Populations were plated on OP9 stroma in DMEM with 10% FBS, with IL-3 (5 ng/mL), FL (5 ng/mL), SCF (5 ng/mL), TPO (50 ng/mL), and Erythropoietin (4 U/mL) (R&D). CFU assays were performed as described39.
Flow cytometry of cultured cells and cells harvested from transplanted mice was performed on a Fortessa or LSRII (BD) after staining with human specific monoclonal antibodies: CD45 (HI30) (pan-human hematopoietic); HLA-A, B, C (G46-2.6)(pan-human); CD19 (4G7 and SJ25C1) (B lymphoid); CD56 (MY31)(NK cells); CD209 (DCN46)(dendritic); CD1A (HI149), CD3 (SK7), CD4 (RPA-T4), CD7(M-T701), CD8 (RPA-T8), TCR α/β (WT31)(T-lymphoid); CD235a (GA-R2) (erythroid), CD14 (M5E2), CD11B (ICRF44)(monocytic), CD14(M5E2), CD15 (W6D3), CD33 (WM53) (myeloid), CD66B (G10F5) (granulocytic) (all antibodies from BD). Data was analyzed using FlowJo software. T cell differentiation was assessed by RT-PCR of human CD45+ & mouse CD29− cells isolated at 4–5 weeks from T lymphoid cultures.
Adult Nonobese diabetic/severe combined immunodeficiency Interleukin 2 receptor gamma chain knock out (NSG) mice (Jackson Laboratories, Bar Harbor, ME), were used for in vivo experiments according to protocols approved by the Institutional Animal Care and Use Committee of University of California Los Angeles. Adult NSG mice were irradiated (375 cGy) prior to intra-tibial injection of 3 × 104 CD10−CD62Lhi cells (n = 3) or 2–15 × 104 CD34+lin− BM cells (n = 3), each with 1 × 105 “carrier” cells [irradiated (3,000 cGy) CD34− UCB cells], and euthanized 2 weeks later for flow cytometry analysis. Total human engraftment was defined as cells positive for HLA-A, B, C and humanCD45. Negative control mice received only irradiated carrier cells.
After FACSAria isolation, RNA was extracted with the Qiagen RNAEsay Microkit (Qiagen) and reverse-transcribed using Omniscript RT, OLIGO DT, and RNAguard (Pharmacia Biotech). ABI Viia7 was used for real-time PCR with Taqman Mastermix and TaqMan probe based gene expression analysis assays. (List of probes, Supplementary Table 2) (Applied Biosystems). Reactions were done in technical and biological triplicates. Nine candidate reference genes were analyzed with geNormplus software to determine optimal reference genes.42 Using the ΔΔCt method, qPCR expression was normalized to the geometric mean of reference targets ACTB and B2M.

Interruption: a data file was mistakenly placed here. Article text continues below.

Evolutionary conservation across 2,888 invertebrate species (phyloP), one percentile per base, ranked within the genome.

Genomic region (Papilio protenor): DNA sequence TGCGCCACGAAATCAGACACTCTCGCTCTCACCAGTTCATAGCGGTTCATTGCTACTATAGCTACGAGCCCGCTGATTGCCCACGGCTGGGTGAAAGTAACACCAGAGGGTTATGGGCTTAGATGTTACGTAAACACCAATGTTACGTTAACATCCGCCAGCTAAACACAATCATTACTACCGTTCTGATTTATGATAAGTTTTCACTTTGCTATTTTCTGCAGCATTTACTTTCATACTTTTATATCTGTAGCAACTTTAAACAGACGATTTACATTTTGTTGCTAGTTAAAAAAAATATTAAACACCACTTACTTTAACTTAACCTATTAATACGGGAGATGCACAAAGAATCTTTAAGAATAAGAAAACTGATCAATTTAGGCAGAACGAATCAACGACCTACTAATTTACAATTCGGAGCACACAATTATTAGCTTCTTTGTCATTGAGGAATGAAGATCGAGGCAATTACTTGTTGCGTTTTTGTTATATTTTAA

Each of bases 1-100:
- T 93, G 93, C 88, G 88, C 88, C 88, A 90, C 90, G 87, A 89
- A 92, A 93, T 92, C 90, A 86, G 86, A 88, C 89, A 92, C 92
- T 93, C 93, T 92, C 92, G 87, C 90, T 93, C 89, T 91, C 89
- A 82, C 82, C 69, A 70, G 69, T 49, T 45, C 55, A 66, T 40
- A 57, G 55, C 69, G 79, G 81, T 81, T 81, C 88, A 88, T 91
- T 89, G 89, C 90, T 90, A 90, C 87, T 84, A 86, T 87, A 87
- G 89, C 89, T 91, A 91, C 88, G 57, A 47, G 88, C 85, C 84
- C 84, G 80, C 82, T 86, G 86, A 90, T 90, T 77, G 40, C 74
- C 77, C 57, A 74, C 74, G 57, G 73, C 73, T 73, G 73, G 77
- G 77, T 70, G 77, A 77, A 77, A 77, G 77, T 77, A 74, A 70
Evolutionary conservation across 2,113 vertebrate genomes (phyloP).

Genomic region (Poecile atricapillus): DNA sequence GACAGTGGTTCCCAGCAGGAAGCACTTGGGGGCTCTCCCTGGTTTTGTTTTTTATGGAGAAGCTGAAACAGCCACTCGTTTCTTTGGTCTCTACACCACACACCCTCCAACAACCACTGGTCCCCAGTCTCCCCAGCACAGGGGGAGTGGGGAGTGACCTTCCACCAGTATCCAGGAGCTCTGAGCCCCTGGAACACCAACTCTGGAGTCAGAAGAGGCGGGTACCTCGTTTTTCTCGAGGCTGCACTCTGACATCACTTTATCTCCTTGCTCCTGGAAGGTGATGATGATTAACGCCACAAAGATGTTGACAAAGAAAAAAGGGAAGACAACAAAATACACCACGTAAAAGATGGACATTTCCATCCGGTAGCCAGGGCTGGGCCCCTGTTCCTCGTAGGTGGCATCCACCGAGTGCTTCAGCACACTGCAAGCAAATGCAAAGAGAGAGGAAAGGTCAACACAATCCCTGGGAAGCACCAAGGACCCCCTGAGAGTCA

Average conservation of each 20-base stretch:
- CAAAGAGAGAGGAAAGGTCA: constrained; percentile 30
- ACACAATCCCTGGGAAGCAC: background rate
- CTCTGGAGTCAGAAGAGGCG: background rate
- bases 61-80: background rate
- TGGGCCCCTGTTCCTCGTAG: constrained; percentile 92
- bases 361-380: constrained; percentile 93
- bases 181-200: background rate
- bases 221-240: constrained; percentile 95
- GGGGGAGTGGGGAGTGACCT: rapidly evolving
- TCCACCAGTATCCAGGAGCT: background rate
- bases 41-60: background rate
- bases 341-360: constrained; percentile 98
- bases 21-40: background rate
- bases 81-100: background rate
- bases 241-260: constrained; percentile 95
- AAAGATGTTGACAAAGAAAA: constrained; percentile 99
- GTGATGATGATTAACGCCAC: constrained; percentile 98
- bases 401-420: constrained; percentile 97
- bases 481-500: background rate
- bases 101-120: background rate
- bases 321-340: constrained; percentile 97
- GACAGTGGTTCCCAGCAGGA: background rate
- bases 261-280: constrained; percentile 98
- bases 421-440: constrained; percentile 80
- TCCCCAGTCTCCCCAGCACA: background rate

Single cell qPCR was performed on the Fluidigm Biomark 48.48 gene expression chip with Taqman probes, and analyzed with Fluidigm’s Real-Time Software v3.0.2. β2microglobulin was used as a positive control for presence of cDNA.
RNA from BM from 3 different individuals was extracted using Microkit (Qiagenand hybridized onto Affymetrix U133 Plus 2.0 Array (Affymetrix).
Robust Multichip Average (RMA)43 method was used to obtain normalized expression levels from the three populations. MAS5 algorithm44 was used to make Present, Marginal, or Absent calls for all replicates.
Replicate arrays from the three populations were hierarchically clustered using Spearman rank correlation (distance metric) and average linkage (agglomeration) method. Only probe sets called as "Present" by MAS5 method in all replicates in any of the three populations (24067 probes) were used for hierarchical clustering.
The number of differentially expressed genes in Venn diagrams was calculated using the R/Bioconductor45 package Limma46 at P-value < 0.01 and fold change threshold +/−2. For genes with multiple probe sets, the probe set with the lowest P -value was chosen. Probe sets not mapped to a gene with official symbol were excluded.
Genes were considered for inclusion to the heatmap only if they were differentially expressed at a fold change of +/− 2 and significant at a P -value <0.05 when compared with the other population of cells in at least one condition. Gene Set Enrichment Analysis was performed as described47.
Human thymi were frozen at −80°C and OCT embedded (Tissue-Tek) and 5 μm sections were stained with hematoxylin and eosin. For immunohistochemistry (IHC), sections were fixed in 10% Neutral Buffered Formalin, then incubated with primary antibody PNad (MECA79/sc-19602, 1:83, Santa Cruz Biotechnology, Inc.) and/or VE-cadherin (BV6, 1:83, Chemicon International), followed by incubation with secondary antibody anti-rat and/or anti-mouse peroxidase antibody (Vector). For fluorescence IHC, TSA Alexa 594 and/or TSA Alexa 488 was applied (Molecular Probes). For chromagen staining, DAB was applied, followed by hematoxylin (Jackson Immunoresearch). Sections were viewed with Axioimager with Apotome Imagining System (10x); images were captured with Axiocam MRm (florescence) or HRc (chromagen) (Zeiss).
Prism version 5 (GraphPad Software Inc) was used for statistical analysis. Two-way ANOVA compared growth potential. Total CFU output of populations, MFI and q-PCR were analyzed for mean, SEM calculation, and one-way ANOVA with a Tukey post-test. Limiting Dilution analysis used ELDA software http://bioinf.wehi.edu.au/software/elda/50.
Supplementary Figure 1. Relationship of CD7, CD38, CD10 and CD62L expression on CD34+lin− cells and CFU potential of progenitor subsets.
Representative experiment of (a) CD38 and CD7 expression on CD34+lin- cells from BM (n=6), (b) CD62L and CD10 expression on CD34+lin− BM cells (% of each subset within CD34+lin- population is shown) (n=30). (c) Table of CFUs for populations gated as in (a) (n=2–9). CFUs are given in # of colonies/103 BM cells plated.